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The HR Den is platform offering career advice and guidance to women of color who are soon-to-be college graduates or college alumni who are LOST and are having a difficult time figuring out where to start in their careers with a social science or humanities degree. Figuring out what to do with your life is never easy and can cause major stress! Trust... we know the feeling. The HR Den is an open space for answers to questions and concerns you have, and serves as a space to connect with other women dealing with the same issues.

17 Insightful Interviewing Questions That Will Be Sure To Impress!

Tiffany Drysdale


So you finally got through the interogation on behalf of the recruiter that seemed like it would never end. PHEW! 

Aight, so now it's your turn. When a recruiter gives you the floor to ask them questions, you better take that opportunity and don't f*ck it up (sorry, not sorry!) *KanyeShrug 

I'm serious. I've seen it way too often when a candidate is asked "Do you have any questions for me?" and they respond with the most annoyingly enthusiastic "NO!" Like are you serious? 

I got 17 amazing interviewing questions for you that I want you to always reference before going on an interview. Now, the point isn't to ask ALL 17 questions. Asking 2-3 questions will suffice. However, I wanted to give you enough options so you have a plethora to choose from. Thank me later =) 

Click HERE to Download 


Editor's Letter: 3 Things Rejection Taught Me

Tiffany Drysdale


One thing my mother always told me was that we should always anticipate hearing the word "No" the very same way that we expect to hear the word "Yes". This allowed for me to learn how to cope with rejection and not beat myself up too much.

Rejection isn't pretty. Whether it be from a much-coveted job opportunity, admission into a potential life-changing university or even a relationship; rejection can pull us into a really deep sunken place, a place that you might never want to revisit EVER. 

However, rejection can really teach you some valuable life lessons and I wanted to share them with you this month! 

1) It's time for self-analysis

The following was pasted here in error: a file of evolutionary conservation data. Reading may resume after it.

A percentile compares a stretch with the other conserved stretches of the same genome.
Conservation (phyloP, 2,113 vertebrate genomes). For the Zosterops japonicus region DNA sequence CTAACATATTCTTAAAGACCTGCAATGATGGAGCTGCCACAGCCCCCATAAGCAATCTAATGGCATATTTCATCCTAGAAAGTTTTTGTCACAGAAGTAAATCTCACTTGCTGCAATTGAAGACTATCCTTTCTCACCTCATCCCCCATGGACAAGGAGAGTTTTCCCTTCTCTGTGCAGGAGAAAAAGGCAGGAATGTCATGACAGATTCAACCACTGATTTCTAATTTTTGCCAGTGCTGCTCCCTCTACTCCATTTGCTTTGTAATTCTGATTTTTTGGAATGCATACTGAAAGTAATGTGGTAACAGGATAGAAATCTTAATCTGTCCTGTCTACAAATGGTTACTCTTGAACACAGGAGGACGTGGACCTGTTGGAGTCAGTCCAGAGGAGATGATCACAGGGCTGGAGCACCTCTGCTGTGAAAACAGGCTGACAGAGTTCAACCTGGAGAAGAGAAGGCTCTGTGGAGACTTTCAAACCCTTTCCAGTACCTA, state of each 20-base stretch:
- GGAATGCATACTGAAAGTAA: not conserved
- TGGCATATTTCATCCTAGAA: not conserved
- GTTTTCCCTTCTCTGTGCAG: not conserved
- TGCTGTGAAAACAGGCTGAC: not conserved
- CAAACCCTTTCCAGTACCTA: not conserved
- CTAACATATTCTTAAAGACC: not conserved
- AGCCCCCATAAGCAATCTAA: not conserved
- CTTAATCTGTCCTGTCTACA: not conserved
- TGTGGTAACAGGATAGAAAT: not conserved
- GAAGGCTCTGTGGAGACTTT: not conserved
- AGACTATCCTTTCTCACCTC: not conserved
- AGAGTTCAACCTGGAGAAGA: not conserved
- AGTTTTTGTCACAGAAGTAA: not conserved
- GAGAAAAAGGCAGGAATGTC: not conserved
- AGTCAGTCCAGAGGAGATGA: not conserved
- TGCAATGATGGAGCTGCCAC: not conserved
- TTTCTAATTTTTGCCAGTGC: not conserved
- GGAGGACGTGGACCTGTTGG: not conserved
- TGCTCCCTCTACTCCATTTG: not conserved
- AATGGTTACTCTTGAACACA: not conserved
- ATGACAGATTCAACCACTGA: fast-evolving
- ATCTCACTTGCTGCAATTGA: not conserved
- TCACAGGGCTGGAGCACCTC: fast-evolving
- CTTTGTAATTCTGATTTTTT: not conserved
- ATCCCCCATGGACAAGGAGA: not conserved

We have to remember that everything happens for a reason and at the right time. Maybe you weren't selected for that job because, in fact, you aren't as strong enough in a particular skill-set just yet. Or maybe you got denied for an academic program because your grades just weren't good enough. Rejection can sometimes teach us a lot about ourselves and allow us to do some self-reflection. So instead of being down, take rejection as an opportunity to learn how you can become a better version of you 

2) It isn't necessarily a reflection of you
Rejection can also just be due to circumstances. Just because you didn't get the job doesn't mean that you weren't a good fit. Rejection can be circumstantial.  I remember going through a marathon interview back in 2016 and interviewing with 6 senior level executives all in one day for a role that I thought I really wanted at the time. I knew I killed it in the interviews and really thought that I definitely got the job. One week later after sending all six individuals custom thank you emails and doing all the right things, I got a call just to tell me that I wasn't being selected for the role. The company decided to move along with an internal applicant. They tried to stroke my ego and tell me how wonderful I was (when quite frankly I could care less hearing that- I know how good I am lol). However, as much as I wanted to cry, I stopped myself and remembered that this rejection wasn't indicative of my capabilities. It was merely circumstantial. 

3) A closed door opens new opportunities
With rejection, we never know what new opportunities might be on the horizon. We often perceive an unfortunate situation as a negative one when it might, in fact, be a path into a new direction. When I was faced with rejection from the coveted prospective job opportunity back in 2016, I had to wait for about 4-5 more months before an even better opportunity came into my life. I never want to get too spiritual but I truly do believe that everything happens for a reason. We might not understand it right now, in 3 months or even a year from now. But one day it will all come full circle and shit will all make sense. Trust me. I'm living proof and have witnessed this myself. 

What are mentors really for?

Tiffany Drysdale



If you know anything about me, I'm an avid listener of the Mylik Teele podcast cause she honestly speaks the TRUTH. If you haven't already heard, there's tons of talk about hopping on the bandwagon and getting a mentor. One topic that she seems to often make mention of is the value and purpose of a mentor. In her last maternity leave podcast, she states that we often have the perception of the role of a mentor all wrong.